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Wyoming Medical Center

Wyoming Medical Center had launched a telehealth partnership with Memorial Hospital of Converse County. The program is part of a larger effort by the medical center to use technology to make connections with rural hospitals.

Emergency physicians in Douglas will now be able to connect with neurologists in Casper via a screen and camera-wielding robot in an effort to better treat stroke victims, thanks to a partnership between the hospitals in both communities.

The agreement, called TeleStroke Wyoming, is part of Wyoming Medical Center's TeleMed program that will attempt to connect Wyoming's sprawl of rural hospitals to WMC. Dr. David Wheeler, who heads WMC's neurology clinic here, recently led a training of the new system with physicians from Memorial Hospital of Converse County.

WMC spokeswoman Kristy Bleizeffer told the Star-Tribune that the hospital, Wyoming's largest in terms of licensed beds, has also reached an agreement with Sheridan Memorial Hospital, as well, and is "working with three other Wyoming communities." 

The partnerships come as Wyoming physicians and policymakers promote telehealth as a method to bring health care to all corners of rural Wyoming. Both Gov.-elect Mark Gordon and his opponent, Mary Throne, highlighted telehealth, as have other officials across the state. Last week, the state's Labor, Health and Social Services Committee received an hourlong report on the state of telehealth in Wyoming.

The robot that brings Casper neurologists into Douglas and Sheridan ERs looks like a pole with a cylindrical camera attached to the top, with a screen in the middle and a small desk beneath it. It is mobile, according to a WMC press release, and can be wheeled into patients' rooms so WMC doctors can examine them from afar.

The robot can zoom in and out and swing from side to side, as well, according to WMC.

Bleizeffer said that the robot "is provided to partnering hospitals at no charge" and that those hospitals will not be paying WMC for the service. 

"This endeavor is an effort to provide life-saving stroke care to people across the state," she said in a written response to questions. "Nearly half of Wyoming citizens live an hour or more from the nearest hospital, and that hospital is typically a critical access hospital. Quick, accurate diagnosis is essential for such patients to ensure they are treated in time for the best possible outcome."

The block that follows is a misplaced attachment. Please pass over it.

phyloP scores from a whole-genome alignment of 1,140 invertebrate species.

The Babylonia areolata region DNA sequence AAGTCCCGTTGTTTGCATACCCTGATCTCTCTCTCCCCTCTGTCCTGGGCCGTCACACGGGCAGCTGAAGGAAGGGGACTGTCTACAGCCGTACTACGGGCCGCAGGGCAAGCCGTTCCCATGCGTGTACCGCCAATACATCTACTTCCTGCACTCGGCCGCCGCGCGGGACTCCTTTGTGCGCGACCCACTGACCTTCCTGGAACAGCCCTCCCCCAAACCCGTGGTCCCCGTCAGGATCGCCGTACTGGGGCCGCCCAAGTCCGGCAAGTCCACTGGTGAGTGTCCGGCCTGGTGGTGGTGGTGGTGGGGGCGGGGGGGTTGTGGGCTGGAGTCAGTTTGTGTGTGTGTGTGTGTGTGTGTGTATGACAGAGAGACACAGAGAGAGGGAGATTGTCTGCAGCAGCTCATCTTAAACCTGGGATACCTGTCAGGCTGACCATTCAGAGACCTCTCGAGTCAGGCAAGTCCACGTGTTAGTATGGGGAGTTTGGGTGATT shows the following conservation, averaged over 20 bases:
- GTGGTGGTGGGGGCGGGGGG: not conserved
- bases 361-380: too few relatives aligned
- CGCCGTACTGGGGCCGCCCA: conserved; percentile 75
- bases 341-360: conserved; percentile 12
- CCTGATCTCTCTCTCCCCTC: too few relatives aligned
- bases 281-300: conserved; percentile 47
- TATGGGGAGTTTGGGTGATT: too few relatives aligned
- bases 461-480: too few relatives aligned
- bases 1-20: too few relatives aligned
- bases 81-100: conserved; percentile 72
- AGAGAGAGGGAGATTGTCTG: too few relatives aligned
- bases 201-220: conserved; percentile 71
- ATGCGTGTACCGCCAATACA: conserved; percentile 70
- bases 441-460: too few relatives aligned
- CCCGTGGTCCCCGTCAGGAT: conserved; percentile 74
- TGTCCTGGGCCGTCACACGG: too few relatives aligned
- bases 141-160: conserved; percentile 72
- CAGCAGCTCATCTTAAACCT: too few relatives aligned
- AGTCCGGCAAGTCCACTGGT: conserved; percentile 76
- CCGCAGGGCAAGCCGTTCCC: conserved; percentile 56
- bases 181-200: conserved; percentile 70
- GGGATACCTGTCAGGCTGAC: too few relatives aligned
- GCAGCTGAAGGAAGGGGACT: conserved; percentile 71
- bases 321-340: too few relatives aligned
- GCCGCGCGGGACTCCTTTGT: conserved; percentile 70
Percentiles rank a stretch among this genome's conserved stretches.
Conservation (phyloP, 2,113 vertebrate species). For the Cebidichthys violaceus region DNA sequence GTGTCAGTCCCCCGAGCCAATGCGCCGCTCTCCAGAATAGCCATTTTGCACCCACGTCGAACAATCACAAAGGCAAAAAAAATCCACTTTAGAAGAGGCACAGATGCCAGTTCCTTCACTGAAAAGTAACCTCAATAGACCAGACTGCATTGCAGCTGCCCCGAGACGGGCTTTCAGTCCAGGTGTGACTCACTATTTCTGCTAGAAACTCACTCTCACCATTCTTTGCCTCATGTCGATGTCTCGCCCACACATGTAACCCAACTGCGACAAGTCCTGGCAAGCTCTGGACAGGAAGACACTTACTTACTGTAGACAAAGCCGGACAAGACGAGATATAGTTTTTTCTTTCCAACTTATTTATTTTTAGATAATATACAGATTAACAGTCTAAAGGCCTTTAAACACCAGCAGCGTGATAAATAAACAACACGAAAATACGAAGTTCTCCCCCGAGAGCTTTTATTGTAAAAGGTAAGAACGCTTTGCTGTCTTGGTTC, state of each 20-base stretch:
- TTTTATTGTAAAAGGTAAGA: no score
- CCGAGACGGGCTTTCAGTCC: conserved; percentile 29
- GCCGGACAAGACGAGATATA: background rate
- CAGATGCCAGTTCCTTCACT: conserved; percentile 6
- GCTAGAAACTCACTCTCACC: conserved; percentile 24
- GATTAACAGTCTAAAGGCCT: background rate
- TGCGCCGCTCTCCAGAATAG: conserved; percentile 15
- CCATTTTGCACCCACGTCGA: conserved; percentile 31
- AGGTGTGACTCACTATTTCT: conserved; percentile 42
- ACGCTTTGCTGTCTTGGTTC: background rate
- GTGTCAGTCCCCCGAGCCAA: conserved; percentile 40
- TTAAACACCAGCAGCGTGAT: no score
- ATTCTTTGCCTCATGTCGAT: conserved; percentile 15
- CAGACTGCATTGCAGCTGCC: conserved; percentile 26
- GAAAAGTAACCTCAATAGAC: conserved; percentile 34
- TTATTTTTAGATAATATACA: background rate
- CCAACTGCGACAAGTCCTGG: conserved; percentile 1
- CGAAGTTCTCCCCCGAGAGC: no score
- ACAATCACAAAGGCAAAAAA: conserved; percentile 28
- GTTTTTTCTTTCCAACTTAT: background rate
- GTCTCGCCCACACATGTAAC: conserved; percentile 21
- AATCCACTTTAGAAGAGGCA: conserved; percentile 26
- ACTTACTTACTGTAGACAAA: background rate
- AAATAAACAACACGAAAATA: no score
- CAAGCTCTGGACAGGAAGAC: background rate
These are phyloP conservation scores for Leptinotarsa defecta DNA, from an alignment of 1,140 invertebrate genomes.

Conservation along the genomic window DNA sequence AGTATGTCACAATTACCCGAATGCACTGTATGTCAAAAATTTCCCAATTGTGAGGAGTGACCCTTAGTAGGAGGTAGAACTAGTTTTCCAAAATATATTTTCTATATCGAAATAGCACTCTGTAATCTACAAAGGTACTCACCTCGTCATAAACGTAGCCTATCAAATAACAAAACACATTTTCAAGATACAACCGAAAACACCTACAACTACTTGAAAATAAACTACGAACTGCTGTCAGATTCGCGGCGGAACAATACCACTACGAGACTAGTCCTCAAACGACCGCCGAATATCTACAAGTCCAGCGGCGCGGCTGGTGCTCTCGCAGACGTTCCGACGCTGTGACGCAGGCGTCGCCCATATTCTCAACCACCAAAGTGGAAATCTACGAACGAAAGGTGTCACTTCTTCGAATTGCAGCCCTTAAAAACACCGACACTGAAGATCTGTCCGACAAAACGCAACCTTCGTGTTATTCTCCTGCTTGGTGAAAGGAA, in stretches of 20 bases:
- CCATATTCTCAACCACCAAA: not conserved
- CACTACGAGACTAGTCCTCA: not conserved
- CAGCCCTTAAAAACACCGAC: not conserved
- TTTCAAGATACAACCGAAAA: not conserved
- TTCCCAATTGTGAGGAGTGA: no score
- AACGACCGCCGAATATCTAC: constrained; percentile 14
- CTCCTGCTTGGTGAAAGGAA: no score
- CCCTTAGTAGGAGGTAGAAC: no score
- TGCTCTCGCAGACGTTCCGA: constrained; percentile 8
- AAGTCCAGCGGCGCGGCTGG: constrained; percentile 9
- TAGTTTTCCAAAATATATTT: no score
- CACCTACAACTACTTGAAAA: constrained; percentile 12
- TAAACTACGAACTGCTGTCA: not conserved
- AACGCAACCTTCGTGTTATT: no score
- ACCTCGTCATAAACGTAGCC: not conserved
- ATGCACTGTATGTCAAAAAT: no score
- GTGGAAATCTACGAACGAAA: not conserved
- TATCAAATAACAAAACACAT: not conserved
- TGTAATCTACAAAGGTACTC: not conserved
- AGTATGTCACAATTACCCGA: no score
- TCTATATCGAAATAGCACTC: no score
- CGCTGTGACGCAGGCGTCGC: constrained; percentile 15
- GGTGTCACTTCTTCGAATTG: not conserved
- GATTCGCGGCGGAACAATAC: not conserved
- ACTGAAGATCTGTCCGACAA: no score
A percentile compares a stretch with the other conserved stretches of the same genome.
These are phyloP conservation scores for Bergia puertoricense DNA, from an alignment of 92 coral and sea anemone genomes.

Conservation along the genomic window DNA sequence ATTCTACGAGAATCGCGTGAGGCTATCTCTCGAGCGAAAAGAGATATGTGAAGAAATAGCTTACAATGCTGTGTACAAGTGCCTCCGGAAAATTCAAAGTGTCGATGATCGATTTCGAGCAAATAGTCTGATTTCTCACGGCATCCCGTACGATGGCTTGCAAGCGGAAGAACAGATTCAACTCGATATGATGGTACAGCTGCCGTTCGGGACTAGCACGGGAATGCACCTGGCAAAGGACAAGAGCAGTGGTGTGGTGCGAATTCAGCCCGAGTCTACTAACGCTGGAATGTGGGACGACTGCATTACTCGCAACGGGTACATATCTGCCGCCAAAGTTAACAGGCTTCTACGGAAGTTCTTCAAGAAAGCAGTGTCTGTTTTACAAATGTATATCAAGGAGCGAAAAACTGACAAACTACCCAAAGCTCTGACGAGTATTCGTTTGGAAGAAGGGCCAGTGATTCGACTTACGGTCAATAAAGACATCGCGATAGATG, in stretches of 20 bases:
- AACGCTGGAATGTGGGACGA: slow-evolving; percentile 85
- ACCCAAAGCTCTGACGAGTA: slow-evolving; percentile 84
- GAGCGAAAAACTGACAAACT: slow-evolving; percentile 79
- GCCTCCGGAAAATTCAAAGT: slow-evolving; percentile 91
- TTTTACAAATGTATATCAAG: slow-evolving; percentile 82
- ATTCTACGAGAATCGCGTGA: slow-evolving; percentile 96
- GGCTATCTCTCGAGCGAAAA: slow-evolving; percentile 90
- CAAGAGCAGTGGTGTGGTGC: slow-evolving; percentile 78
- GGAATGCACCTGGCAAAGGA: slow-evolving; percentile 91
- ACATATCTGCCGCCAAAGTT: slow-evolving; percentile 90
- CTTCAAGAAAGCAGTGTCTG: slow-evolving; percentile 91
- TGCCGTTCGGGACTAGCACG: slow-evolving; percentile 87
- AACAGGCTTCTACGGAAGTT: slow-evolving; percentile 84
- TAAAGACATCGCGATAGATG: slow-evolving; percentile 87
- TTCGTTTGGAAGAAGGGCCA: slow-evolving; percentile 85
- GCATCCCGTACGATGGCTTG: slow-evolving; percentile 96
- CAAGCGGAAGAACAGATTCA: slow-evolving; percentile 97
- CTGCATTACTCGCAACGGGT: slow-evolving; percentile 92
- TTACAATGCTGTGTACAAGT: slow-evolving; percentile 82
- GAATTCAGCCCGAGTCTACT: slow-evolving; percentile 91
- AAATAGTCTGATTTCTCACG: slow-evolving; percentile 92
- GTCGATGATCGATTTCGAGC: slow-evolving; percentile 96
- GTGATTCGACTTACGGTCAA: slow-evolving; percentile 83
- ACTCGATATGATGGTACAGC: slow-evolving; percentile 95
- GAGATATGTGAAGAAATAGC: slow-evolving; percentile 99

“We want to help every hospital become certified as Acute Stroke Ready or as a Primary Stroke Center,” Wheeler added in the same statement. “We’re bringing up the quality of care in these other facilities, and I see that as the most important thing: Making cutting-edge stroke care available for every citizen of Wyoming.”

He said that he expects WMC's stroke team's workload to "increase significantly," though the current group should be able to handle it. If the volume picks up in the coming years, he said, the hospital may hire another health care provider. 

Maribel Frank, WMC's associate vice president for population health and outreach, said the hospital has been in discussions with various telehealth platforms since last year. They signed a deal with InTouch -- which makes the robot -- sometime after Frank's arrival in June, and the hospital began laying the ground work after that. 

Stroke is the fifth-leading cause of death in the United States, according to WMC. 

"Life-saving stroke care is measured in minutes," Bleizeffer wrote in a separate statement announcing the partnership. "Time is brain, and the faster the blocked vessel is cleared, the better the chance for a patient’s survival and recovery. While studies show that treatment times decrease and treatment choices improve when a neurologist is involved early in the care of a stroke patient, few Wyoming hospitals have 24-hour neurology coverage."

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Follow education reporter Seth Klamann on Twitter @SethKlamann


Education and Health Reporter

Seth Klamann joined the Star-Tribune in 2016 and covers education and health. A 2015 graduate of the University of Missouri and proud Kansas City native, Seth worked for newspapers in Milwaukee and Omaha before coming to Casper.

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